Colombian artist Susana Mejía is fascinated by colour. Through her long-term research project Color Amazonia, she aims to preserve local knowledge about natural pigments from the Amazon. She collaborated with anthropologists, botanists, filmmakers and artists to document the plants used by indigenous Huitoto and Tikuna communities to investigate 11 different dye plants and their recipes from the Amazon region. Together, they aim to prevent traditional knowledge about natural fibres dyeing from disappearing.
Since its inception, Color Amazonia has committed to the preservation of the environment and vindication of indigenous knowledge, while delving into the ancient relationship between humans and nature through ethnobotanical and transdisciplinary research. It fosters a collective reflection on the urgency of preserving the World's most important if not last ecological reserve, both, biologically and culturally speaking. So, it stands for a shift of paradigm, at all levels, to embrace the idea of sustainability.
Scientific name: Picramnia sellowii
Common names: Chokanari, morado, nanantahue, pahaku, sam panga.
Part of the plant used for pigment: Leaf
Small tree that can grow up to eight meters in height. Its main trunk is narrow and the branches are thin with a crown of variable size. Its leaves are small and oval, with a smooth edge, and a bright green colour when fresh, turning purplish-gray when dry. The flowers are white, small and clustered. Its fruits, red to black in colour, are similar to the fruit of the coffee bush, and grow together in clusters.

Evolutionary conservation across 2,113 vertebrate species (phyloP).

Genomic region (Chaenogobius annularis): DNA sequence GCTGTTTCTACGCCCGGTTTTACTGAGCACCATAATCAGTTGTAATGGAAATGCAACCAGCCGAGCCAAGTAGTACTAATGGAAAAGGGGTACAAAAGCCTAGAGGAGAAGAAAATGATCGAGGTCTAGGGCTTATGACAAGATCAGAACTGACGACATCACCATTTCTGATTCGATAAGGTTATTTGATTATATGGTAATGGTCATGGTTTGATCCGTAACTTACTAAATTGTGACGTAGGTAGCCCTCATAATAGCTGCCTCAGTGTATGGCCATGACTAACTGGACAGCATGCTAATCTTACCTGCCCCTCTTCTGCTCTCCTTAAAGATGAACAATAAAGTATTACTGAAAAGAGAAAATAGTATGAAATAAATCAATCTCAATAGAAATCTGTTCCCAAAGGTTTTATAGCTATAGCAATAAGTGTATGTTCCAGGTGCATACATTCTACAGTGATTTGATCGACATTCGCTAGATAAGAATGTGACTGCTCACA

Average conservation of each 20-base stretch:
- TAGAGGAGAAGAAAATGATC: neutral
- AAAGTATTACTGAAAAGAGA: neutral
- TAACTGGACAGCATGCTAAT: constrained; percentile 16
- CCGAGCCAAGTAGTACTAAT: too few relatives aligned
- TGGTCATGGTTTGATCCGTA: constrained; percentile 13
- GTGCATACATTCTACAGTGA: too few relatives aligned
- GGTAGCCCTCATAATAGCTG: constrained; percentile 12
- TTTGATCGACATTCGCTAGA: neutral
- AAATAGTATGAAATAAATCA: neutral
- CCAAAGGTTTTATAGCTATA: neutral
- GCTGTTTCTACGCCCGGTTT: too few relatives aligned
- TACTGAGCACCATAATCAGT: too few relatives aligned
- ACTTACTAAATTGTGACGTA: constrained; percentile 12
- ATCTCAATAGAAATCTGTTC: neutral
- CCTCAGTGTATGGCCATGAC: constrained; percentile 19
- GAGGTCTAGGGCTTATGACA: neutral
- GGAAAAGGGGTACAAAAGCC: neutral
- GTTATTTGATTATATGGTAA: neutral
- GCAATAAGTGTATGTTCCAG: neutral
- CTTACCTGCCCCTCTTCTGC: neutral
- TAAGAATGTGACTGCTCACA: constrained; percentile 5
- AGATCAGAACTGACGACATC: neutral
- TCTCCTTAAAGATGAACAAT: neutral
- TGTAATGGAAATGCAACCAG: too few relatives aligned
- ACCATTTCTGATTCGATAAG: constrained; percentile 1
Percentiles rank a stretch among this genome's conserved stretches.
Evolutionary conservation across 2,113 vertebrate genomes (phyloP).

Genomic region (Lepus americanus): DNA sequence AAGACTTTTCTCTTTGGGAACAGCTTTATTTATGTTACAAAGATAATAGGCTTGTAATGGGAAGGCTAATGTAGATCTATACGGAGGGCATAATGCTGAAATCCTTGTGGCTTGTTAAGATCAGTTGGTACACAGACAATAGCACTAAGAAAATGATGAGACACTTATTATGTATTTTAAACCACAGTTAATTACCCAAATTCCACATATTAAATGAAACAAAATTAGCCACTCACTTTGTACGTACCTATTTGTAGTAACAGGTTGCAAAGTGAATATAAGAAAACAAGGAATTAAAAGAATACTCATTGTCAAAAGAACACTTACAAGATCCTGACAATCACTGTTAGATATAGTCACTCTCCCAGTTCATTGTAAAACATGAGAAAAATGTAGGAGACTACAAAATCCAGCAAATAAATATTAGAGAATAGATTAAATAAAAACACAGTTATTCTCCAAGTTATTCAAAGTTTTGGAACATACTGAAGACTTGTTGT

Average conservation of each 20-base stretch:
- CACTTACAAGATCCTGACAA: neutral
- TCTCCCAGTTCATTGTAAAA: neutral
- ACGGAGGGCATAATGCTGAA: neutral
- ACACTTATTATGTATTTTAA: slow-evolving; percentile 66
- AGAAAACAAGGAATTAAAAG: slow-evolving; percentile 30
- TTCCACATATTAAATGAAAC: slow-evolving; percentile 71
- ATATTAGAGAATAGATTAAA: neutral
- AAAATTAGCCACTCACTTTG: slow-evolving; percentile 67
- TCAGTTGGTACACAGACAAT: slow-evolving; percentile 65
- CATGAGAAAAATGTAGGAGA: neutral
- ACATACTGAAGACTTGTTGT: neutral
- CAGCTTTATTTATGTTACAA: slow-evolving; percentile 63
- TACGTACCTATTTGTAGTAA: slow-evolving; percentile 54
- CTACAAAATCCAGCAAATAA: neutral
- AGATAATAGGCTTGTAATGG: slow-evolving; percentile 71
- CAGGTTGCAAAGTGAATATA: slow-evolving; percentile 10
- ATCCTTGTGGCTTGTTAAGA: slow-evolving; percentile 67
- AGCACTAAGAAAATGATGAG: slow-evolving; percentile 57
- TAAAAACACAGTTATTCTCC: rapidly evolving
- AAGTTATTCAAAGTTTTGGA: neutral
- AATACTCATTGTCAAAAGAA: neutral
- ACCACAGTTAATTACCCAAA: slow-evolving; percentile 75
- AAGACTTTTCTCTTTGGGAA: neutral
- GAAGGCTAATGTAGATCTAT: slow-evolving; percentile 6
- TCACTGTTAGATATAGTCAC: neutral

Geographic Distribution and Natural History
Although it is considered a native species of the Amazon basin, it is widely distributed in tropical America, from Florida to Argentina. It has been found in Mexico, in Loreto in Peru, the Yungas region in Bolivia, the Ecuadorian Amazon, the Colombian Amazon, Paraguay, and Brazil. Although it is a tree from hot regions, it grows best in the shade.
In the Nangaritza Valley in southern Ecuador, the Shuar make compresses with its leaves to treat wounds. Similarly, the Moseten in the Bolivian Amazon uses them to treat skin conditions. The branches, leaves and fruits produce a purple dye. Different shades of violet are obtained from the leaves, which are highly appreciated by the indigenous people of the Sierra Nevada de Santa Marta, who call it unna. Indigenous communities in the Amazon use it to dye natural fibres, paint fabrics, and decorate homes. In the Colombian Pacific its wood is used to build boats and houses.
The chokanary produces a purple dye that is extracted after macerating its leaves. This is a very rare species, providing attractive dyes given the intensity of its purple and the excellent adhesion on paper, fique and cotton. It is a versatile pigment, since it turns brownish-red when exposed to fire. In this case, however, the color was applied without exposure to heat.
Text submitted by the maker